Samoa coach Matt Parish has lashed out at those in charge of international rugby league at the NRL, labelling them "weak".
Parish's frank views come amid revelations the Samoan players received no match payments for their game against Tonga at Pirtek Stadium on Saturday.
The Tongan side received $500 each in match payments, but only after sourcing their own sponsorship.
In contrast, players from the Kangaroos, Kiwis, City and Country all received match payments from the NRL.
Parish believes this discrepancy is a blight on the game and has called for someone to stand up for the Pacific nations.
"No one gets looked after in the Pacific Tests and it's unfair," Parish told The Daily Telegraph.
"The NRL pays money for the City and Country, the Kangaroos and the Kiwis players to be paid, but the Pacific nations as with a lot of things seem to get overlooked.
"The people in charge of the Pacific nations that work for the NRL are all weak.
"They liaise for Australia and Australian team managers.
"They walk around in green blazers and they pick and choose who we can pick.
"It's the most ridiculous thing I've ever been involved with.
"The rules are there because there are no rules - they are ridiculous and they make them up as they go.
"Until we get someone willing to stand up for the Pacific nations we are always going to have this problem."
At present, Australia and New Zealand receive about $180,000 each to fund the mid-season Test.
In contrast, the Pacific Nations share about $350,000 between the four countries.
This means each nation has roughly $87,000 each to cover all costs.
The coaches also don't get paid for their services and Parish would like to see change for the growth of the global game.
He is well supported by his Tongan counterpart Kristian Woolf.
"Whatever we are able to get we make sure we give the players as much reward as we can," Woolf said.
"Our guys would play for free, but by no means does it make it fair."
Parish believes the NRL doesn't want Pacific nations like Samoa and Tonga to be too strong because it hurts the bigger countries.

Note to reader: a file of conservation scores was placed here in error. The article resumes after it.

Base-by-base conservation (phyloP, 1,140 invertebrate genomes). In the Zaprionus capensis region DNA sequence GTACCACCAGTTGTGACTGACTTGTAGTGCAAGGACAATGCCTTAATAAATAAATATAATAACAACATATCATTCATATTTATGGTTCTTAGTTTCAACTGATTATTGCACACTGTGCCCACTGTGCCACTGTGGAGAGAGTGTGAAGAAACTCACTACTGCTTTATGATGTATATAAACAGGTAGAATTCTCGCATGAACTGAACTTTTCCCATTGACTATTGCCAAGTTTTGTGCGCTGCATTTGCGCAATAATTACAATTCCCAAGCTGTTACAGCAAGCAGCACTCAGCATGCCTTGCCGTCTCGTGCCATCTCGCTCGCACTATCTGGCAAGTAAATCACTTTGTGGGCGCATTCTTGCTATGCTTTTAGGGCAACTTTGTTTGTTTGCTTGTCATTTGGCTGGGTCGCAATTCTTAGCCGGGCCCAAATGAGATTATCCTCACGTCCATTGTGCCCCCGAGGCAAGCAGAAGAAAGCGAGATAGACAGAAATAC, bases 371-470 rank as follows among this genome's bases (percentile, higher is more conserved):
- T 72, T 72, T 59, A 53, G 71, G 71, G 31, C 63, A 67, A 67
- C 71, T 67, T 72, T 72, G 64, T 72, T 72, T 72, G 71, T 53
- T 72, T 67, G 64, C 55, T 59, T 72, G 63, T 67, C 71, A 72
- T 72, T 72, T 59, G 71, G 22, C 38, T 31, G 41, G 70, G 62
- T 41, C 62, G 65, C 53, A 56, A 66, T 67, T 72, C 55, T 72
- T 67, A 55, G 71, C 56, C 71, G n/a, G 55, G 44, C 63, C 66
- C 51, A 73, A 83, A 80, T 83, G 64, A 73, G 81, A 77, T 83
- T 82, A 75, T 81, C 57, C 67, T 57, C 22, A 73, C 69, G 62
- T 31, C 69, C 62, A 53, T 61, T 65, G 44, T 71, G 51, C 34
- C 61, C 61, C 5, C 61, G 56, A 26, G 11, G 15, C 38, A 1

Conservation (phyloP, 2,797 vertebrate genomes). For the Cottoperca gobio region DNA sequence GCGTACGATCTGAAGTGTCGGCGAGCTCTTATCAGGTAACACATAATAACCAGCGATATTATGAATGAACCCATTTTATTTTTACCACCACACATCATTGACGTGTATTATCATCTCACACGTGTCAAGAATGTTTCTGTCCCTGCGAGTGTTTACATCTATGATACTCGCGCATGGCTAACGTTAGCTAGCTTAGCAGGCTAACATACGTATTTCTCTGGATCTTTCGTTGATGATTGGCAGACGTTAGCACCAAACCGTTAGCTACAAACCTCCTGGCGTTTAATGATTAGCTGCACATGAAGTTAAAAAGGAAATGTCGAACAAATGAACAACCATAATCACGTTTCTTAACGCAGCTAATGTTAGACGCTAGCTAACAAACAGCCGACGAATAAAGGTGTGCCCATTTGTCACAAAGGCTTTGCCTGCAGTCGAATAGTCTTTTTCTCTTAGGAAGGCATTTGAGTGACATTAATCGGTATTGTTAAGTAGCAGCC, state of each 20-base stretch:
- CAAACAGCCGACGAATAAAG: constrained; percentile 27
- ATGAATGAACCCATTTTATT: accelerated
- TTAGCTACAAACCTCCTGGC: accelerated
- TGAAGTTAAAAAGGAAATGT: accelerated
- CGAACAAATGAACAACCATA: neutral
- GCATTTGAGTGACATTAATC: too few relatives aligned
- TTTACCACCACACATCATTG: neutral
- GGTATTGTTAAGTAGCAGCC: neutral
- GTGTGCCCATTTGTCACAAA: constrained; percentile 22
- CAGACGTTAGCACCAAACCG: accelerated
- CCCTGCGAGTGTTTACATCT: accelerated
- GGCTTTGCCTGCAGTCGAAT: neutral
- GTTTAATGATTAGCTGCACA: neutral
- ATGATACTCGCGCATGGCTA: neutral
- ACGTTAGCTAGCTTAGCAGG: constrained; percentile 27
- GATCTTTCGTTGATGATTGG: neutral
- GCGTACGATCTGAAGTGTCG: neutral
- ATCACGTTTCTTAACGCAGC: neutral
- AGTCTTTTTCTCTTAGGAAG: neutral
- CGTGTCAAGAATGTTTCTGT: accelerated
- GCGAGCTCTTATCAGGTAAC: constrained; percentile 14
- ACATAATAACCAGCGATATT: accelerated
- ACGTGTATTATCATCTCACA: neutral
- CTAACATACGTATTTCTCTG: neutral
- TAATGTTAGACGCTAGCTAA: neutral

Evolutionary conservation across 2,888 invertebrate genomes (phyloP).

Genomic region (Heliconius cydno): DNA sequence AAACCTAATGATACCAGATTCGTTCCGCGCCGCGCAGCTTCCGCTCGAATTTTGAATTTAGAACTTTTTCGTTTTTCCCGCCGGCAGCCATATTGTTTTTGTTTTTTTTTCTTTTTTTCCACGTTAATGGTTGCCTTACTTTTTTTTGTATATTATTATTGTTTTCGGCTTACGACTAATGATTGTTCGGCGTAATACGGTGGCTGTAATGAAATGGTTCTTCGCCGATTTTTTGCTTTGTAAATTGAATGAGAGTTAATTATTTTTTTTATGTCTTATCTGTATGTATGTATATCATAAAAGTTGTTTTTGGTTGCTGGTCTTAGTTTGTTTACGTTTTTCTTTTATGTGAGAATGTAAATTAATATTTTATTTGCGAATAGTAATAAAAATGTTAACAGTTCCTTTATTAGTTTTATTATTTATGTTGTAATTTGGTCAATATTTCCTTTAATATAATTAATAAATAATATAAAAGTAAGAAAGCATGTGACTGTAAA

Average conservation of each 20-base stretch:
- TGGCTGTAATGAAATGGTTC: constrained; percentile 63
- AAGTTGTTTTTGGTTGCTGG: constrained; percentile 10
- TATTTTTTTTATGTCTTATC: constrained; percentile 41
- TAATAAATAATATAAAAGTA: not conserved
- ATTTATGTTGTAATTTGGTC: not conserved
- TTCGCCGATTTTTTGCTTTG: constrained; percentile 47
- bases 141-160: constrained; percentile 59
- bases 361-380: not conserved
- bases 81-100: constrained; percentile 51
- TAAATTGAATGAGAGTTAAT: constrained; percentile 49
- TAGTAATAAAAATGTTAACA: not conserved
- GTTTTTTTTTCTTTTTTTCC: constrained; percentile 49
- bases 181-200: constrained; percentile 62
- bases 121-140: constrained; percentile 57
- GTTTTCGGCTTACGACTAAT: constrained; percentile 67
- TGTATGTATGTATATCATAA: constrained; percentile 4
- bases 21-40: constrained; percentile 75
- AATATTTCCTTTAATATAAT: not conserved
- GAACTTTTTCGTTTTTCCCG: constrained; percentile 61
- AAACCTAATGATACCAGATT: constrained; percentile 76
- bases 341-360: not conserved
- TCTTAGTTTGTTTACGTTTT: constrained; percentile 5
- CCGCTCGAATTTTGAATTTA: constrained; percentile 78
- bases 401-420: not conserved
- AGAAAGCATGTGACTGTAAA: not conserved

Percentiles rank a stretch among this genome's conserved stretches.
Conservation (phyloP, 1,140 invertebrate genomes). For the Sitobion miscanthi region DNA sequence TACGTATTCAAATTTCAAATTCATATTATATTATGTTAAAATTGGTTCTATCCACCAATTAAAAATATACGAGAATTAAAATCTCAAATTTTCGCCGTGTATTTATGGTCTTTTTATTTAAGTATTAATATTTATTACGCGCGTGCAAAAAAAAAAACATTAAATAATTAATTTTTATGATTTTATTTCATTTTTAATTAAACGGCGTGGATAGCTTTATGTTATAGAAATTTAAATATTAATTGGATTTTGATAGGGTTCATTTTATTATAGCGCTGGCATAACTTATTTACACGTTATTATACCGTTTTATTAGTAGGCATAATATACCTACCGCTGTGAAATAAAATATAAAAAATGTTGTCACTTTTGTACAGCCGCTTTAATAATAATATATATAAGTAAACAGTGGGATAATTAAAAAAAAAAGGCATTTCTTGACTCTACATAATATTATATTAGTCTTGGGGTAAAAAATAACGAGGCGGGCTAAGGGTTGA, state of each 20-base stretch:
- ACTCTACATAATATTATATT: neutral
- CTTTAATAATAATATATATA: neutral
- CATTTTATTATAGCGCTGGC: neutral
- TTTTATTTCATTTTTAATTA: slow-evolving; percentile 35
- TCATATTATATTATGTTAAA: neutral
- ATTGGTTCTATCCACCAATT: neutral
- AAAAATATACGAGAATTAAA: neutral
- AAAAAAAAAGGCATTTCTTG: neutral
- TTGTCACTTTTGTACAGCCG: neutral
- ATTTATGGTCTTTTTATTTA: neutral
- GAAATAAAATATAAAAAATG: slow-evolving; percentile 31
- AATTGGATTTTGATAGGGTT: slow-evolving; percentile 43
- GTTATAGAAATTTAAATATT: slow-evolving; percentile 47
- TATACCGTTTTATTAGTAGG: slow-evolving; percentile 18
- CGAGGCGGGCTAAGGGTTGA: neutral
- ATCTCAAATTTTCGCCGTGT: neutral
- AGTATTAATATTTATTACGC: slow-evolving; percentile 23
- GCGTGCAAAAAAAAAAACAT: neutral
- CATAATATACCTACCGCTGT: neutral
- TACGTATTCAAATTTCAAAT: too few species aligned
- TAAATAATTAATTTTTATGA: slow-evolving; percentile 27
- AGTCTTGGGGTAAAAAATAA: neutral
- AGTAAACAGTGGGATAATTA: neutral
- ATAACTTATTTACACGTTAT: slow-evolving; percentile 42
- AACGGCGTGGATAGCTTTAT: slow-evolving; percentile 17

"They don't want us to beat Australia and New Zealand, because if that happens people will lose jobs," he fired.
"The people in there are saying we need to get the Kangaroos back to No. 1 and they are the ones saying you can't pick Anthony Milford for Samoa.
"You can't pick Tuimoala Lolohea for Tonga, because they don't want us to beat them.
"But they want us to be strong and put on this marvellous show, which we will continue to do because even more players now want to play for the Pacific nations."
ARLC chairman John Grant was asked on Saturday if the NRL would consider paying players' match fees for other countries to discourage them from switching nations for money.
"We do that for New Zealand," Grant said.
"Without trying to commit ourselves in any sense, we have to try and make that [player's call] a neutral decision. Frankly, there's a fair bit of money involved for that to happen. Australia and New Zealand, then can only pick 25 players in a squad.
"It still leaves an enormous number of players to be available for their nation."
Grant's comments highlight that it's currently cheaper to allow the top three nations to pick the best players available from the smaller nations, while the lesser known countries fight on with what is left.
Samoa will host their maiden Test match on home soil in Apia against Fiji on October 8.
The ARLC will provide financial support for the match, including supplying a referee and senior staff and management.